You see it for instance, there’s been for quite a while now in different places, people trying to do community responses. Radical communities, community responses to sexual violence that are both preventative, and that can respond to sexual violence where and when it occurs.

Recently my work hosted the International Conference on Penal Abolition, and I did a workshop with a friend of mine about community responses to sexual violence. We had loads of people come. The thing that we all agreed is that most of the time they’re done really badly, they go really badly, and it’s so complex. What’s one of the things that’s really hard to deal with is to not get into this mode of just producing a scapegoat figure that you want to expel and you think that will solve the problem. I think it’s very, very difficult to do that. It’s very difficult to do that in a way that works around prevention as well.

Where I’ve seen the potential is at a very community based, micro-politics level. Obviously, the risk of that it’s most extreme you get into a liberal self-improvement mode. Which is not particularly helpful either. How do you actually make that a collective politics? In the end it’s about having it as part of other work that you’re doing. So, for instance, the kinds of groups and communities that I know of who have been the most successful and also the most committed to thinking about and dealing with sexual violence in different ways are the growing abolitionist movements. Mainly in the US, but countries like Australia, the UK, and elsewhere. Where the problem of criminalisation and mass incarceration is linked very much to real problems of harm and violence.

And this is the problem that has come up again and again, is that you can’t just say, ‘Oh well, the government locks up poor people and that’s terrible’. Which is what the radical criminologists of the 1960s and 1970s say. Because you say that, then you get a backlash of people of, ‘Actually, you know, there’s real violence and kind of devastation in our communities. We need something to be done about it.’ And if that something is only ever criminalisation, or a carceral solution, than that’s what people turn to.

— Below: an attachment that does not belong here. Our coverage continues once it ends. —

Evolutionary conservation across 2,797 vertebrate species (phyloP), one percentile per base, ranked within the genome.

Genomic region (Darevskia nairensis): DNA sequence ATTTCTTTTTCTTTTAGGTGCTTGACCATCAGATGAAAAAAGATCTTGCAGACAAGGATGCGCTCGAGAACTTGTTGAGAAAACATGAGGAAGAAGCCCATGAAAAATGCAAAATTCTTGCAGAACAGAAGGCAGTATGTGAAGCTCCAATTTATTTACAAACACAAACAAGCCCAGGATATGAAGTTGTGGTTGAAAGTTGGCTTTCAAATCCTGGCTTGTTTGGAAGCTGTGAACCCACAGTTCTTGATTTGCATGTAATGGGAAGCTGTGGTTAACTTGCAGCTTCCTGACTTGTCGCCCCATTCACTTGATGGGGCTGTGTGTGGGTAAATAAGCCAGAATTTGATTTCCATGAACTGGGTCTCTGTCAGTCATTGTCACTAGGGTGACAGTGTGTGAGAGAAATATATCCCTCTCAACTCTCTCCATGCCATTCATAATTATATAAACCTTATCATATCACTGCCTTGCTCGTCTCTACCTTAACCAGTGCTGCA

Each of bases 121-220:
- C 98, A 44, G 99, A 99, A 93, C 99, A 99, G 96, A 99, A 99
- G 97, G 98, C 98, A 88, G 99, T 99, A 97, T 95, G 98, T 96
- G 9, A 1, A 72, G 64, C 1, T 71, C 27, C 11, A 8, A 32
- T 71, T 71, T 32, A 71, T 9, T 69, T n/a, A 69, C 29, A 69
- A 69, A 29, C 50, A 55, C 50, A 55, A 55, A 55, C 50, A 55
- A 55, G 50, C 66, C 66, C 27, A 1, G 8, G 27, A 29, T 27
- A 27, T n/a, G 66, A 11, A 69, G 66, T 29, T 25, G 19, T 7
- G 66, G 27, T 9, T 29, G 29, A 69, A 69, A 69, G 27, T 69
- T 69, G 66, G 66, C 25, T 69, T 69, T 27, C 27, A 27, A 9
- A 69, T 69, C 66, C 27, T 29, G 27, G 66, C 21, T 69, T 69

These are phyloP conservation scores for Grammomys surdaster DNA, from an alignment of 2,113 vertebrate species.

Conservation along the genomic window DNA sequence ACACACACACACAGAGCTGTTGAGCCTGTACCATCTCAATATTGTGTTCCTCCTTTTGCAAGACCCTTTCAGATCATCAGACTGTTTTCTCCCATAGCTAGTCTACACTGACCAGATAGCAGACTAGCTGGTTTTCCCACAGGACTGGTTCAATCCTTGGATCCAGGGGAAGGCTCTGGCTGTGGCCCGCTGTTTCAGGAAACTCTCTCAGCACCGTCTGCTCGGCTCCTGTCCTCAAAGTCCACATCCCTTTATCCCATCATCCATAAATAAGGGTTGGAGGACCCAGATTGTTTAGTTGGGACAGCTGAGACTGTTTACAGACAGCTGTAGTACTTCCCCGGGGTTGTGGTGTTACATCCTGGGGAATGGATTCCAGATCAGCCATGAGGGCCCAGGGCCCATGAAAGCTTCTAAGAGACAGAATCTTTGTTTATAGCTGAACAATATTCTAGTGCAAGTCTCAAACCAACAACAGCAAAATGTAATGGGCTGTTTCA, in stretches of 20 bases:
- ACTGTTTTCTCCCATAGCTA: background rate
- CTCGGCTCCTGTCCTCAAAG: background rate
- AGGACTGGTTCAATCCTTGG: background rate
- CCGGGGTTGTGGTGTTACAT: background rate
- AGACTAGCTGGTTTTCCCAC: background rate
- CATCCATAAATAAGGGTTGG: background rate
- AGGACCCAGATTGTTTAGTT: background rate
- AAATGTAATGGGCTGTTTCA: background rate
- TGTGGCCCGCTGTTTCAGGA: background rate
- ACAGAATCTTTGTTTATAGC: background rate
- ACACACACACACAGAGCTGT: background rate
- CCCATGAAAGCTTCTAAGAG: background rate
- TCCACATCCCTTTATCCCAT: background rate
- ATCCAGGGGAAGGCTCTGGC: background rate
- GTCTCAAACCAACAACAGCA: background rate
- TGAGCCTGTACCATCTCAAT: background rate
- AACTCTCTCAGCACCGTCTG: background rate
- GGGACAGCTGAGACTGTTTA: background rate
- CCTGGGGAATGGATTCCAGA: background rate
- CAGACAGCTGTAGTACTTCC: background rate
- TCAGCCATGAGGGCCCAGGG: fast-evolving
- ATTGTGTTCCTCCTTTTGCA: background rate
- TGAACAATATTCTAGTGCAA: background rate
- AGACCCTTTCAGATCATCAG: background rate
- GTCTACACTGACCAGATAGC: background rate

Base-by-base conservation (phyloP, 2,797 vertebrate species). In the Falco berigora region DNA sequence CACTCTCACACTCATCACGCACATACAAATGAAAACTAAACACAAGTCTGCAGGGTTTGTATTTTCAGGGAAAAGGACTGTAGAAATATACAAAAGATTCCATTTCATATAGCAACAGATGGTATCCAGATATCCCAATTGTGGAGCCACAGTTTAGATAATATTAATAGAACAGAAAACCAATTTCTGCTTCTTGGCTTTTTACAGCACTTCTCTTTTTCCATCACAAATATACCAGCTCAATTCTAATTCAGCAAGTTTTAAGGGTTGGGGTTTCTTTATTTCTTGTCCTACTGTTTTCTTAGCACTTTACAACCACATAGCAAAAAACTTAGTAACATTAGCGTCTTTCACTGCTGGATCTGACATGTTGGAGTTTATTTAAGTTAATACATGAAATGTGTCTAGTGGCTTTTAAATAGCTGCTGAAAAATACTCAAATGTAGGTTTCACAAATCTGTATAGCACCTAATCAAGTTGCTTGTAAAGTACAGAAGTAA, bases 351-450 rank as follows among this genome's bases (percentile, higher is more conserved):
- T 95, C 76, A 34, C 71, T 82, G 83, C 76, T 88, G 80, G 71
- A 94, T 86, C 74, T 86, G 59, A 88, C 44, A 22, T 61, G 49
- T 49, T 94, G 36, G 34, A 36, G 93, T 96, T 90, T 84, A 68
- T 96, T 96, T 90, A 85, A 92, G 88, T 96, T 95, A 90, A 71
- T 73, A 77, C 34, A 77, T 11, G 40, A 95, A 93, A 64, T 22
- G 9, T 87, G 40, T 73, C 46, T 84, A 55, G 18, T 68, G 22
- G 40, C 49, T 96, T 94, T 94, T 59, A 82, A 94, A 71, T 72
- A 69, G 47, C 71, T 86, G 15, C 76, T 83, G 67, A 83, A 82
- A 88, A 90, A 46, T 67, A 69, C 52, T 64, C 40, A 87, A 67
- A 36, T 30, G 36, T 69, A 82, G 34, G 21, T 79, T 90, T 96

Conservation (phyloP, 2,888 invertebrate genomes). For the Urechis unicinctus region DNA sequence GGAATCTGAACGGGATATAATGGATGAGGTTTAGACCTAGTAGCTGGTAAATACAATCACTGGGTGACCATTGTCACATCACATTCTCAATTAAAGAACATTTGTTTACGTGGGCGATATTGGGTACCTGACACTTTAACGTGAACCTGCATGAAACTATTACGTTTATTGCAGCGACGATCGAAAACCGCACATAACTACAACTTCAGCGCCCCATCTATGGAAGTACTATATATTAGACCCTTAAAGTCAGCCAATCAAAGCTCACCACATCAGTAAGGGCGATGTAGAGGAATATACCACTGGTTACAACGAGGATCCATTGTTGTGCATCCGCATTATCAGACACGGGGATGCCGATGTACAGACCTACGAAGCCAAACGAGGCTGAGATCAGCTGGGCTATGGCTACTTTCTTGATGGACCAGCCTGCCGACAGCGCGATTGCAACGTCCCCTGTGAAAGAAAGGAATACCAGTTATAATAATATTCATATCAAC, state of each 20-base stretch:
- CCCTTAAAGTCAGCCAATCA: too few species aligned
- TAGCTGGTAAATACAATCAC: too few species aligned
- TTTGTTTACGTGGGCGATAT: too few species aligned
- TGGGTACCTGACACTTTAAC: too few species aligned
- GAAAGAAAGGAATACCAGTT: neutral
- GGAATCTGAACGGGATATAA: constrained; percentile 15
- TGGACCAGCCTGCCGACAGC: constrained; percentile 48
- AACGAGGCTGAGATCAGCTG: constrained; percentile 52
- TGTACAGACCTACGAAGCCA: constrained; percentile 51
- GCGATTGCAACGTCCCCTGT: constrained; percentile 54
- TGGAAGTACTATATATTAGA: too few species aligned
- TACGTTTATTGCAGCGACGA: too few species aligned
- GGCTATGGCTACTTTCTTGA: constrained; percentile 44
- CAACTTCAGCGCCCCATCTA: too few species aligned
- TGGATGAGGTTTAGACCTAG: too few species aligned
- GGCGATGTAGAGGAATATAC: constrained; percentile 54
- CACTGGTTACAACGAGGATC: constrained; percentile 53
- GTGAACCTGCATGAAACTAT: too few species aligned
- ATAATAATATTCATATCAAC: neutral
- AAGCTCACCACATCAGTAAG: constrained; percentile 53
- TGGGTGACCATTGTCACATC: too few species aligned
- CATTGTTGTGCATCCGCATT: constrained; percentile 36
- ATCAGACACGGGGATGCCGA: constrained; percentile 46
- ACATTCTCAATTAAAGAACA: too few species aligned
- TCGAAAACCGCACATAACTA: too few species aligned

So I think the thing is, in the end, imagining a society without sexual violence. A society where sexual violence is actually rare, is unthinkable, is imagining a different society.

So I think the thing is, in the end, imagining a society without sexual violence. A society where sexual violence is actually rare, is unthinkable, is imagining a different society.

This is something a few feminist scholars talk about, is we do need to reclaim our utopian horizon around that. The idea that we can build a different kind of world, because we need to. It’s a world building project, it’s about changing society, changing ourselves. Which is why, to get back to the policy oriented people, you know it doesn’t really work. The way that we start is we start with fundamental politics, which isn’t a very immediate solution, I suppose.

Simon Copland: Yeah, and that’s the interesting thing about this whole discussion is that you’ve got to have the nuance of understanding but also having some big picture ideas of what the world is that we want.

You can have both of those nuanced, micro understandings of intimate relationships whilst also having this broader idealized utopian vision of a better world.

Tanya Serisier: Yes, for sure. I think they have to be a part of each other. You were talking about politics before, the shortcomings of politics. To me that’s a major shortcoming of Western radicalised politics of the last few centuries is the idea that those are two separate things.

Actually, how do you imagine a utopia that isn’t a re-imagining of the everyday? That is our life, actually. It has to be fundamental to our political vision.

Actually, how do you imagine a utopia that isn’t a re-imagining of the everyday? That is our life, actually. It has to be fundamental to our political vision.

Simon Copland: Absolutely. I think we should just leave it there – thank you very much.

Tanya Serisier: Thank you as well.